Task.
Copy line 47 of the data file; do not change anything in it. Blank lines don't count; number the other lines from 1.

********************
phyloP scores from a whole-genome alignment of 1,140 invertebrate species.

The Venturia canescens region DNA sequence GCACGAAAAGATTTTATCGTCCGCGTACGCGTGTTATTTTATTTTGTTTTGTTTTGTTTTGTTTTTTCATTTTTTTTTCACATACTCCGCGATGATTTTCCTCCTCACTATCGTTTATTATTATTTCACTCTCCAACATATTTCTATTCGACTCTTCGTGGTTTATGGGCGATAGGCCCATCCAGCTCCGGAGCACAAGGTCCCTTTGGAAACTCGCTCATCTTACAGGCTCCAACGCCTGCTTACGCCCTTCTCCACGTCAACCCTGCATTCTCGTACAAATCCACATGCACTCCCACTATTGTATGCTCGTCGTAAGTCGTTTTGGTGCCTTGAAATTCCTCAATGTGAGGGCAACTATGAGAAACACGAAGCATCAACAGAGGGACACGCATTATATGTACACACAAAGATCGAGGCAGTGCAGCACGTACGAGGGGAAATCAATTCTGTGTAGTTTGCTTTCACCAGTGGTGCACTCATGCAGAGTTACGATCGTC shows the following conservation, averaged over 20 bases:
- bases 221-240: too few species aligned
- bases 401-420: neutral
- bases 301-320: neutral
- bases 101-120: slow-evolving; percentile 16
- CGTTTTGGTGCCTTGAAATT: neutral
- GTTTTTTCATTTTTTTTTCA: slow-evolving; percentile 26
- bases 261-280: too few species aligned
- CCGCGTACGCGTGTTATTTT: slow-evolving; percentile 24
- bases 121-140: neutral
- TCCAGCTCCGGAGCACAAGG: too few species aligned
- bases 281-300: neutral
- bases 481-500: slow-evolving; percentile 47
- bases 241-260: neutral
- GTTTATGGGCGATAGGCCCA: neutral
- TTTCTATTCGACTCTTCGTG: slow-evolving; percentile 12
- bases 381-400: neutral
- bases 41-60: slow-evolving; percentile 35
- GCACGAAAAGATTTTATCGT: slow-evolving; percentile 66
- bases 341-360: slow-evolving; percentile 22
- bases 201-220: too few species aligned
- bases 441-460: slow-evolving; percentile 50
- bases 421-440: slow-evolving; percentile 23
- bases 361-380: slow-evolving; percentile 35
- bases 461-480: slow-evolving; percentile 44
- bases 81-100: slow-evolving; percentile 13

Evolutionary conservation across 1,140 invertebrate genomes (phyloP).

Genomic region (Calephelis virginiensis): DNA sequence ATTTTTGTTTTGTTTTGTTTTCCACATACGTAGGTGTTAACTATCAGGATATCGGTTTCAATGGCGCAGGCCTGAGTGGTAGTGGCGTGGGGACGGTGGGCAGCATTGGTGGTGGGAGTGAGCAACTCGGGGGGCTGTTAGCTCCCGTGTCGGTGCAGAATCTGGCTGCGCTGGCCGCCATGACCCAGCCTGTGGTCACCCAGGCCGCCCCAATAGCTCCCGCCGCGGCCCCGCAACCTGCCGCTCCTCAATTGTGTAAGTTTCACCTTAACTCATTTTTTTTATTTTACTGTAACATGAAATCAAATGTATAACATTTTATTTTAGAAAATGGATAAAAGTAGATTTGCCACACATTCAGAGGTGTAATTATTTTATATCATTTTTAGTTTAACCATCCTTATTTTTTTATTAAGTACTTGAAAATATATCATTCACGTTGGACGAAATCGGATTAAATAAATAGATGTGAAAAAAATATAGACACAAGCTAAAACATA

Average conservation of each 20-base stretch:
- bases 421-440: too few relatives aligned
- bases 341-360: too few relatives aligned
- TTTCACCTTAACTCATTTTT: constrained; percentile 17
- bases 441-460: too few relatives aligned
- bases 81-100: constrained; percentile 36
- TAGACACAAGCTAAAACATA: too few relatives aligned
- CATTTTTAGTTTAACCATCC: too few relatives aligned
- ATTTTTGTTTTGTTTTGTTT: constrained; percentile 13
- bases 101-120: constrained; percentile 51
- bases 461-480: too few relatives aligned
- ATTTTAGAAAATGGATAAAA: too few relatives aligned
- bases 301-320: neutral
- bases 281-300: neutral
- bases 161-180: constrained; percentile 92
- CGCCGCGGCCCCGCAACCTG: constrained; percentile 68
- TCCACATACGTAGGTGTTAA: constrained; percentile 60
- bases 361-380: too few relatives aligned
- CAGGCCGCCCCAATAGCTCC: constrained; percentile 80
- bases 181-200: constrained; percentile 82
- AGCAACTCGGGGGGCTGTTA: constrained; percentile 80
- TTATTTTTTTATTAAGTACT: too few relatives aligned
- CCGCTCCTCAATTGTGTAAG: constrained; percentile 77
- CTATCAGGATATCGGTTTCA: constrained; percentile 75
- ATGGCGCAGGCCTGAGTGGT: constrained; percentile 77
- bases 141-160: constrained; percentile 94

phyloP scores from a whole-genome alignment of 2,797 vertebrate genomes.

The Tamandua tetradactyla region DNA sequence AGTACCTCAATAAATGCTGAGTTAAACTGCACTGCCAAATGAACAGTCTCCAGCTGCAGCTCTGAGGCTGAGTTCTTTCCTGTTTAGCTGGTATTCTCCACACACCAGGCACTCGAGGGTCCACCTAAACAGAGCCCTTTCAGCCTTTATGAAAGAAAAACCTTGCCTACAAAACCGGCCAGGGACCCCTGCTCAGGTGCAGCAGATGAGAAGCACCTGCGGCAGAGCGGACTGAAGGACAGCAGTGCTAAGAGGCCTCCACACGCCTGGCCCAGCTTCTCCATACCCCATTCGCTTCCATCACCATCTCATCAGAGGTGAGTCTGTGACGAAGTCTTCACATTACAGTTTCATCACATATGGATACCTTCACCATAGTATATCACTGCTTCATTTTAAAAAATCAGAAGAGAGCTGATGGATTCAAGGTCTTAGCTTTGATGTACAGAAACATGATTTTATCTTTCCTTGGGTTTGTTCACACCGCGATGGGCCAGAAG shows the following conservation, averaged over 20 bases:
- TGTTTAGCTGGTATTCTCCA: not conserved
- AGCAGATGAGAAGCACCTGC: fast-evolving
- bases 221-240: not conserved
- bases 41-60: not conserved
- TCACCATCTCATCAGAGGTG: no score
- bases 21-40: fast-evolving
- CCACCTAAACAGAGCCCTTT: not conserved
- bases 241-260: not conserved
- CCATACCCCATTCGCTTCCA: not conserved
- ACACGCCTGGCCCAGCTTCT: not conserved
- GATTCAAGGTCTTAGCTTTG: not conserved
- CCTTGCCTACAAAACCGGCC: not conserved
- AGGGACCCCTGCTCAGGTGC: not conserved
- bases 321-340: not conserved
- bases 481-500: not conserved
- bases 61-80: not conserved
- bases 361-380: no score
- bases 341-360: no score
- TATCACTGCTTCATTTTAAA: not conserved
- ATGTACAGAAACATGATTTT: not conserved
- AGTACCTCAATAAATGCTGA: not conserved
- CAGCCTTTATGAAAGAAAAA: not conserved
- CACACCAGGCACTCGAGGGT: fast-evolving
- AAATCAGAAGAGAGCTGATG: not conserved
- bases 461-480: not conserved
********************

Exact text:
- bases 361-380: too few relatives aligned